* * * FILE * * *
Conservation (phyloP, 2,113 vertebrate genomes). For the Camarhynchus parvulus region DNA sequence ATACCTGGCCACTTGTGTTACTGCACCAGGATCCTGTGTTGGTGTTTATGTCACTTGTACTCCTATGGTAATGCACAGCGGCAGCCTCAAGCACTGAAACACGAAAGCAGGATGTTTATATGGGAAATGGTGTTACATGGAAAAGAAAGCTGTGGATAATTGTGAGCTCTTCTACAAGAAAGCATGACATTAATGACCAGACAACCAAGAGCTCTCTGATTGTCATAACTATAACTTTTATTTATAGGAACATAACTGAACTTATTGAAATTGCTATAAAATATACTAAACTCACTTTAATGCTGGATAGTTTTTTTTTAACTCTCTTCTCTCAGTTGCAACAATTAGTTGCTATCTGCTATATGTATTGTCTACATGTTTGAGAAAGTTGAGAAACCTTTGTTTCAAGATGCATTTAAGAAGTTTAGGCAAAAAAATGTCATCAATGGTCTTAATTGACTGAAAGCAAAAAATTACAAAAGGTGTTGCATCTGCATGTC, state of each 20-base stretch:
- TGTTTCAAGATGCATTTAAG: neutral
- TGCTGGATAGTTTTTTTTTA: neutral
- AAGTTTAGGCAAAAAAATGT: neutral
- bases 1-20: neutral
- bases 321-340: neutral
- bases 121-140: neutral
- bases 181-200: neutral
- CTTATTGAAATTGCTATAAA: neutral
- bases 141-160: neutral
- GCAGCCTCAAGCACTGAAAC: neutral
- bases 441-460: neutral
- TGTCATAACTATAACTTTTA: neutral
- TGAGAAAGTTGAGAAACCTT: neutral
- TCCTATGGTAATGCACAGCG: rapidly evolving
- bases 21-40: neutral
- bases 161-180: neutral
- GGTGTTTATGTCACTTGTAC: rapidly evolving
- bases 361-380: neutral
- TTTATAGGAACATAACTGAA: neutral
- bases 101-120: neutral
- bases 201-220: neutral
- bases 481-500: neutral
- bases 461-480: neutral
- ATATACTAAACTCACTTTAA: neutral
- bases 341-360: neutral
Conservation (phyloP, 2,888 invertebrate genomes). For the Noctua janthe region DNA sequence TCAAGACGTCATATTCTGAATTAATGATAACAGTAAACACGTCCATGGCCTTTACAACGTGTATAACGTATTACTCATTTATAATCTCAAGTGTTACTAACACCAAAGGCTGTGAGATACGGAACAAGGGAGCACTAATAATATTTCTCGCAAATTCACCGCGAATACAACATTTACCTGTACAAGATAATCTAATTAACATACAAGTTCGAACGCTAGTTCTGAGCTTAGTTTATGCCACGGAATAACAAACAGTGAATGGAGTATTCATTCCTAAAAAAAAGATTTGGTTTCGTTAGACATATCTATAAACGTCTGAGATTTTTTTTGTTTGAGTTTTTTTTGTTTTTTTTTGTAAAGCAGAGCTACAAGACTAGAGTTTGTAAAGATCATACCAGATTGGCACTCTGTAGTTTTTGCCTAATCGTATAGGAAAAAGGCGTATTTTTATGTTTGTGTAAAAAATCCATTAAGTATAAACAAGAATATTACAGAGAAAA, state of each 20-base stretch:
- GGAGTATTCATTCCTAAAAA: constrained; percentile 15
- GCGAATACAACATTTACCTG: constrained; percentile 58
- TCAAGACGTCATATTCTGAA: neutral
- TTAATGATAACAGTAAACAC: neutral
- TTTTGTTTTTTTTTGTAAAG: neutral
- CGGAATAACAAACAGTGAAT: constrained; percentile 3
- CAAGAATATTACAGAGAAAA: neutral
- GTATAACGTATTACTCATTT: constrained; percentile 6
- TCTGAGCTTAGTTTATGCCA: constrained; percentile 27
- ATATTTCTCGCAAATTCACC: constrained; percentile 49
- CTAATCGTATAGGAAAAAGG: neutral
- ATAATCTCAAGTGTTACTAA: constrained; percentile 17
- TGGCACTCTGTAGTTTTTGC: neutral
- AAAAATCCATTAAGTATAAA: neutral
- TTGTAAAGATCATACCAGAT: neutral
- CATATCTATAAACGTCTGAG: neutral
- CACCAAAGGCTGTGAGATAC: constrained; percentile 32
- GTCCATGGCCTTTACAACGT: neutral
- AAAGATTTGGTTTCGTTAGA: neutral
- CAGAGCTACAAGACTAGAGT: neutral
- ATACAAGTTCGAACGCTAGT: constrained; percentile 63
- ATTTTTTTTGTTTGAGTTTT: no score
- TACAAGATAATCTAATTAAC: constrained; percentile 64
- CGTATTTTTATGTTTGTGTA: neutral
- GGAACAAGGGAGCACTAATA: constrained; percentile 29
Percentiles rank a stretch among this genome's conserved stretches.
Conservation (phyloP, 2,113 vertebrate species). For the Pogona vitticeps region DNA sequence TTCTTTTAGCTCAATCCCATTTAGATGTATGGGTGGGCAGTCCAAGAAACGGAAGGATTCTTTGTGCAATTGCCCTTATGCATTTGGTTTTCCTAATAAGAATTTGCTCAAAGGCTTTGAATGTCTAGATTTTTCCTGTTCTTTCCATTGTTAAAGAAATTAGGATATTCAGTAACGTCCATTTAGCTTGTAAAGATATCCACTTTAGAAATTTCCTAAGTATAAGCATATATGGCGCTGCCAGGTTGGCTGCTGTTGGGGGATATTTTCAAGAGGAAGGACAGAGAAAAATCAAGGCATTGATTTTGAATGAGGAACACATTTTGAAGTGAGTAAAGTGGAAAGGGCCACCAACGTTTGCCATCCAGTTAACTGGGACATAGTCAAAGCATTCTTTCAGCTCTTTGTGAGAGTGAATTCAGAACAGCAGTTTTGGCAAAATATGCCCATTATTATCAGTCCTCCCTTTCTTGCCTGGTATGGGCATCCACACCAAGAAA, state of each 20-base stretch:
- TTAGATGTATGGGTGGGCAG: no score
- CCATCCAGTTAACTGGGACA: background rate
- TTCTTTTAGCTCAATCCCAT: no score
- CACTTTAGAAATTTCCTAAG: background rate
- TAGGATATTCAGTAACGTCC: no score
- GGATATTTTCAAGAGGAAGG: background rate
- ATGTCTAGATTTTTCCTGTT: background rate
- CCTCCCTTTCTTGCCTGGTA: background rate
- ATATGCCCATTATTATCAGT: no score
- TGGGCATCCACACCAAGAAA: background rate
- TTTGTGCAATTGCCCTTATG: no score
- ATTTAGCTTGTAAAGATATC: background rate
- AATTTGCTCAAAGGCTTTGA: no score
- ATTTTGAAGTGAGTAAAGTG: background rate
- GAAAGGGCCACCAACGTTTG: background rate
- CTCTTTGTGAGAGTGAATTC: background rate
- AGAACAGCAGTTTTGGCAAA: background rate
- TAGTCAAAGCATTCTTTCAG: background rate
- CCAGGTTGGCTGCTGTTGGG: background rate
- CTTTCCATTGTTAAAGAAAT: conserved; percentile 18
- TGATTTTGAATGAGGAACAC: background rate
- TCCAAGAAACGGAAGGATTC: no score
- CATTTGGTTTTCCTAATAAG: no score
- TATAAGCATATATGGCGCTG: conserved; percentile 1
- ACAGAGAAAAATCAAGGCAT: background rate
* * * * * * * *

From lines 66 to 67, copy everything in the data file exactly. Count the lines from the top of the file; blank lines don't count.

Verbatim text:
- ATTTAGCTTGTAAAGATATC: background rate
- AATTTGCTCAAAGGCTTTGA: no score